Global Warming and the New Theology: A business viewpoint
by John Lovatt
For a long time a sea-change in our thinking about work and business has been required to prevent Christianity being marginalised in debates on most issues, including climate change. John Lovatt detects a revival of a theology grounded in the basics of early Christian thought, and suggests it is applicable to global warming.
The New Theology What do I mean by the new theology? It is a rediscovery of traditional Christian thinking which applies the work of Christ on the cross to the whole of the natural creation, and not just to the salvation of individual human beings. In the field of climate change it was pioneered, so far as I know, by Sir John Houghton in a seminal paper for the John Ray Initiative entitled The Christian Challenge of Caring for the Earth.1 It has appeared in this journal in an article directed at human work by Siew Li Wong,2 and more recently in Darrell Cosden’s books, the latest of which was reviewed in a previous issue.3
Houghton wrote in his article: “We need a theology of creation which includes as central themes both Incarnation and Resurrection”.
The point he makes is that whereas many Christians think that there is no future for the physical earth, the good news is that God does have a plan for the material creation. He quotes Archbishop William Temple: “Christianity’s most central saying is, ‘The Word was made flesh’ (John 1,14). By the very nature of its central doctrine Christianity is committed to a belief in the reality of matter and its place in the divine scheme”.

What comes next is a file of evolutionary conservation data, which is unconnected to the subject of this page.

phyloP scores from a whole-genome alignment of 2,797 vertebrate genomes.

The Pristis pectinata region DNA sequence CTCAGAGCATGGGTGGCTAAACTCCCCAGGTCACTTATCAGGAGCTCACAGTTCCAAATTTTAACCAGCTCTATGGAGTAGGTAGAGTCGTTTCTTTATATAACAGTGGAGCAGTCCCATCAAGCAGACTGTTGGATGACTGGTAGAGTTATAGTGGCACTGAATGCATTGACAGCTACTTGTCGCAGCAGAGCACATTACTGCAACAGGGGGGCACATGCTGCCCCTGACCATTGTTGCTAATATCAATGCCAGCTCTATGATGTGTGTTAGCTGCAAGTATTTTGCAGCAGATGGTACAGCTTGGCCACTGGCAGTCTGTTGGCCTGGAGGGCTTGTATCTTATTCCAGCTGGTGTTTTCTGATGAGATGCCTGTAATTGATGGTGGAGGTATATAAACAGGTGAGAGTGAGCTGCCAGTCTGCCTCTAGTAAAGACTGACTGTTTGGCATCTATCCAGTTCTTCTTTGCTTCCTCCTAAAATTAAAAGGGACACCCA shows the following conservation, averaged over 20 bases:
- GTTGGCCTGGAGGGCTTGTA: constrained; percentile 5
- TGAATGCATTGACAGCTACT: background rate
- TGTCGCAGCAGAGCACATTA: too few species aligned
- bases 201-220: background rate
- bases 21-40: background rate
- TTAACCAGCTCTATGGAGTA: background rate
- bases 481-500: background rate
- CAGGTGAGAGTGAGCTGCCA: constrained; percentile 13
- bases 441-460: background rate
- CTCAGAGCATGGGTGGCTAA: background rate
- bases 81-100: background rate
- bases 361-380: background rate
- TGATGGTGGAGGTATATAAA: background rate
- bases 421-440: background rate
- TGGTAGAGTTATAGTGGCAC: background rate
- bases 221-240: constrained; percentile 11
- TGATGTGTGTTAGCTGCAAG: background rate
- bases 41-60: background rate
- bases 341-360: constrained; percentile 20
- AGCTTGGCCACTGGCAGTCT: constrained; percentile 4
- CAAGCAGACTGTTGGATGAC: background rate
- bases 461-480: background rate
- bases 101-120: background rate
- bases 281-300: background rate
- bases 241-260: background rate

The need for the New Theology Many Christians believe that only the spiritual and immaterial has any eternal significance. Such a belief implies that the material creation is so much rubbish, to be discarded at the end of time. Perhaps this stems from people regarding their ‘soul’ as the only important part, their bodies discardable, with no need or prospect of physical resurrection. In an earlier article in Faith in Business4 I drew attention to the grave dangers of this thinking to our working lives: the result can be that we see our daily work as important to God only for its ‘spiritual’ effects, the material work itself not being of any eternal value.
This ‘spiritual’ religion has for a long time caused serious problems in our understanding of God and our mission in the world, contributing to the notorious division between the ‘sacred’ and the ‘secular’. It appears that the ‘sacred’ is usually associated with personal relationships and pastoral care. The ‘secular’, on the other hand, is apparently to do with the material and physical part of our lives, and is usually associated with ‘getting and spending’, and our work.
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